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Reverse Engineering Software: Is It Safe?

April 1990

One of the most controversial computer-related issues that has been debated as the European Economic Community struggles toward the 1992 Initiative is whether the act of decompiling or disassembling computer software should constitute a copyright violation. Some industry groups, including members representing Japanese interests, argue that decompilation should be permitted where necessary to achieve compatibility. They argue, for example, that decompilation may be necessary even to achieve data compatibility. This position is strongly opposed by many U.S. software companies, which take the position that decompilation should be considered a copyright infringement.

While this debate rages in Europe, there is considerable uncertainty over the legal consequences of decompilation of software under U.S. copyright law.

Most software programs are distributed in object code form to prevent the disclosure of trade secrets in the software. However, the increasing sophistication of computer programs which perform decompilation and disassembly often allows the conversion of object code into a human readable form that reveals the logic and engineering of a program.

When a program (often referred to as the “target program”) is decompiled, technically speaking a “copy” is made, and the creation of that copy may constitute copyright infringement. If the copier then markets a new program that contains the expression of the target program, the copier will be subject to prosecution for copyright infringement. The infringement is less clear if the copier is careful not to copy any of the expression of the target program, but only its ideas or algorithms, which are not protected by copyright law. Has infringement occurred if the copier performs the decompilation to determine formats and protocols for the purpose of creating compatible software, but does not copy protected expression from the target program?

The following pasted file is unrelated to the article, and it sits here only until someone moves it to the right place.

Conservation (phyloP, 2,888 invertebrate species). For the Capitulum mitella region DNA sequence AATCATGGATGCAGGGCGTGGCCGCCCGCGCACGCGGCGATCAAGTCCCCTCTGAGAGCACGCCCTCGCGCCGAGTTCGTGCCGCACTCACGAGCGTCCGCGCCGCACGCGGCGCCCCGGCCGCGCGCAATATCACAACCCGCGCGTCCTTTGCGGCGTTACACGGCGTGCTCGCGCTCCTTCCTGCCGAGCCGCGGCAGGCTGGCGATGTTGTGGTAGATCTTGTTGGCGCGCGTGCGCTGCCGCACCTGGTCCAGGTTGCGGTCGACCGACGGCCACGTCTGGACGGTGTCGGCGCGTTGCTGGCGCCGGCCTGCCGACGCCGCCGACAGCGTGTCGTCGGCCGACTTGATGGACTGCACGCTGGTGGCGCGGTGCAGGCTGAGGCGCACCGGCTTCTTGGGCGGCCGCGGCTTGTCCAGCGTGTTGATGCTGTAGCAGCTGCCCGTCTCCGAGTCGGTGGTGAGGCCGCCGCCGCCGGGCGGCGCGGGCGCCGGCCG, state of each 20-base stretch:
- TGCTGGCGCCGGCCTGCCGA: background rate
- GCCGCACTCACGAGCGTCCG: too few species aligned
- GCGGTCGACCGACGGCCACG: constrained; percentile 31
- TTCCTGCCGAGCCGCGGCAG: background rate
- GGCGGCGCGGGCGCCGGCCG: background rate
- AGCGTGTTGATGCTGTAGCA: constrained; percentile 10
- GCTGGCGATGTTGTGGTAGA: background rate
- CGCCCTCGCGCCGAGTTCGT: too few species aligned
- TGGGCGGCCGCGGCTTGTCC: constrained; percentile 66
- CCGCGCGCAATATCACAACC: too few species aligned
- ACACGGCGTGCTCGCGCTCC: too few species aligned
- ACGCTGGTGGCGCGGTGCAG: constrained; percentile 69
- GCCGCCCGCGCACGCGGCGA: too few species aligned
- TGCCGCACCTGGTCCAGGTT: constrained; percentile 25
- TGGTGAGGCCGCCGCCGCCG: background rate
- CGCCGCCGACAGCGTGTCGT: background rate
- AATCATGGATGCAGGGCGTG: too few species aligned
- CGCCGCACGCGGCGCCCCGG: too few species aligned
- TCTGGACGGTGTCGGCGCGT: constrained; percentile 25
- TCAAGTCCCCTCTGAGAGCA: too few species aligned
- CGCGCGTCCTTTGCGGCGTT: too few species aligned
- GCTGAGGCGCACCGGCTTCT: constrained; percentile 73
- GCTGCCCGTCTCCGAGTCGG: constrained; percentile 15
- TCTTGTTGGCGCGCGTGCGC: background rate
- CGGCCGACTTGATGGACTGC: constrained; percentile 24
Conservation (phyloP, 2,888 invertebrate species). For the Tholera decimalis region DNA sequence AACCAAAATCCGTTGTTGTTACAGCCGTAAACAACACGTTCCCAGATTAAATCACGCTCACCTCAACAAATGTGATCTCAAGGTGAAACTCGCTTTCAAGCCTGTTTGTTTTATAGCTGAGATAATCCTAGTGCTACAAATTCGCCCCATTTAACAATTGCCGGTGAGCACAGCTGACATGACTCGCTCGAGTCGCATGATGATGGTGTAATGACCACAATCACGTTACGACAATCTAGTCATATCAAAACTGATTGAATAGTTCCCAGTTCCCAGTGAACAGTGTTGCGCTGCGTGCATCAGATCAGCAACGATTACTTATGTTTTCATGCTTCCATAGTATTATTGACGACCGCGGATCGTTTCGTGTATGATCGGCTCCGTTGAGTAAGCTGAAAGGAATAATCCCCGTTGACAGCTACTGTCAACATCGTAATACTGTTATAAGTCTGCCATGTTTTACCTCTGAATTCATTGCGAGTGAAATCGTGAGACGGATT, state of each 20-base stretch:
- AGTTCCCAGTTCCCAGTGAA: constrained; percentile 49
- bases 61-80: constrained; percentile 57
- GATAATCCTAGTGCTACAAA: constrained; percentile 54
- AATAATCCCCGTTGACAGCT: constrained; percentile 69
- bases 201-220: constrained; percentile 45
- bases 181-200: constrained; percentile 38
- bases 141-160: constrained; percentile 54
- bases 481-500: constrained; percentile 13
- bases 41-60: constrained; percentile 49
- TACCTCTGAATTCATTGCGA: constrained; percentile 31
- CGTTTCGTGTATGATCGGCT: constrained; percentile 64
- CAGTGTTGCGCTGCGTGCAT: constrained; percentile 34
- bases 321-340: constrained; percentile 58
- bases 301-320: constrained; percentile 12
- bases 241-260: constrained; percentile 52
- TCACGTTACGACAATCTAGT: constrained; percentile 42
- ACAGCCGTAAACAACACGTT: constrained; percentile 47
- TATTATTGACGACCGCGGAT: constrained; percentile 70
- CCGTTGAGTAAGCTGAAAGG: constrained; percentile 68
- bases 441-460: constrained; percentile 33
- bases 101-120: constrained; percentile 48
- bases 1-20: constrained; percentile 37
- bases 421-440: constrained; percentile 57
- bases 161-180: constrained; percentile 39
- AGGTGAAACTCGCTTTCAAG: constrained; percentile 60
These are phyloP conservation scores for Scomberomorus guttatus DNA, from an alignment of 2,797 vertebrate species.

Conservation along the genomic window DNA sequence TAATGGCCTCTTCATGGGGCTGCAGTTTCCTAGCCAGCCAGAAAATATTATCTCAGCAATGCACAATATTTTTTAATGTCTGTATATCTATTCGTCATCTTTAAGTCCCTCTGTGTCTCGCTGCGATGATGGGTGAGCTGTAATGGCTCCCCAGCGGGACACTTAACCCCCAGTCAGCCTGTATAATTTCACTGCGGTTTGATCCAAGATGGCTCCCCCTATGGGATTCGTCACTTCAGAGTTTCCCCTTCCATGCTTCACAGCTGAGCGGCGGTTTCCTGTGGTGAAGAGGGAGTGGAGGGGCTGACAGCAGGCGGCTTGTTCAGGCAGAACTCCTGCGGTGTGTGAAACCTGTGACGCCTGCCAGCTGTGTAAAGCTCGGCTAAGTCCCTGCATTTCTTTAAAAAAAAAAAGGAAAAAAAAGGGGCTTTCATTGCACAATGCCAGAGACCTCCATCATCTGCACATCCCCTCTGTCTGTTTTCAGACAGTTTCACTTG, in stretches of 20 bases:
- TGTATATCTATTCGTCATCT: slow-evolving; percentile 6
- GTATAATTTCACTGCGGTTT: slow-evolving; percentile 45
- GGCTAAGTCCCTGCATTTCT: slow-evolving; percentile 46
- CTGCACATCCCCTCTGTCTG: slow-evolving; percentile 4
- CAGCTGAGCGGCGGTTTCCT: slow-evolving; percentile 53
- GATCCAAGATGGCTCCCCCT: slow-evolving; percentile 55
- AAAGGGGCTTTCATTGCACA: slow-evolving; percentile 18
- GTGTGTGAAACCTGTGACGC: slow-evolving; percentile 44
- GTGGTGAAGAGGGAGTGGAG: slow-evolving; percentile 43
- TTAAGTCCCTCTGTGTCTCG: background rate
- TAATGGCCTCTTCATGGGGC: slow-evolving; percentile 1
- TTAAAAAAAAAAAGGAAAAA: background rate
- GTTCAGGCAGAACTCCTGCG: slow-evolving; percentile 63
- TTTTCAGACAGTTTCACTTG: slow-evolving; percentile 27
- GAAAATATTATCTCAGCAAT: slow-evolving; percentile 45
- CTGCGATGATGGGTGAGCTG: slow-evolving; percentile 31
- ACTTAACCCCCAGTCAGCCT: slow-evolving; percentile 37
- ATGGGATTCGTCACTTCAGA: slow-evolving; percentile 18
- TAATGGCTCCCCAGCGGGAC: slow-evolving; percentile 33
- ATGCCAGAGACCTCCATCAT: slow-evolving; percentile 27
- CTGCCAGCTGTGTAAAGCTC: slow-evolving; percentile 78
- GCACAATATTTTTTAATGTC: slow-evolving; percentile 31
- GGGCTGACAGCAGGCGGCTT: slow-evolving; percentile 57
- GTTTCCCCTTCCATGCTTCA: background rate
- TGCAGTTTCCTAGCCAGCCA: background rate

In these instances, the owner of the original work’s only argument under the copyright law is that the work being distributed is illegal because it could not have been created but for the copy that was illegally generated during the process of decompilation. To put it another way, the owner must argue that although the program being distributed is not itself infringing, it is tainted by the fact that one of the steps in its creation was illegal.

Based on cases decided thus far, the U.S. courts seem unlikely to order a company to take its software program off the market because one of the steps leading to the creation of that software involved the improper creation of a copy. In several cases the courts disregarded the fact that a technical illegality occurred when programs were dumped from a ROM or EPROM, so long as the resulting program was not similar to the target program. However, is it not clear that the courts in these cases directly addressed the issue of whether dumping the code was itself a copyright infringement.

Underlying the “letter of the law” here is an important policy issue: should programs protected only by copyright law be subject to reverse engineering, so that society can benefit from dissemination of the unprotected ideas in the programs, or should copyright law permit copyright owners to do what copyright law never has done in the past, that is, allow them to use the copyright to prevent reverse engineering?

TLB Comment : The copyright issues associated with decompilation overlap with contract law. Where there is a negotiated and executed license agreement that prohibits decompilation, the restriction will be enforced as a matter of contract, not copyright. However, where the software is contractually protected only by a shrink-wrap license, there is serious doubt whether such a contract is enforceable, and therefore whether a contractual prohibition on decompilation has any legal effect.

Readers should not conclude, based on the analysis and discussion in this article, that decompilation of software not subject to an enforceable license agreement is free from risk of legal liability. Until the courts begin to address the issue directly, decompilation of copyrighted software may lead to a serious risk of prosecution for infringement.

Postscript: A later article discusses two cases dealing more definitively with this topic. Please click on the article name to see that article:

Reverse Engineering Software to Achieve Compatibility is Fair Use (January 1993)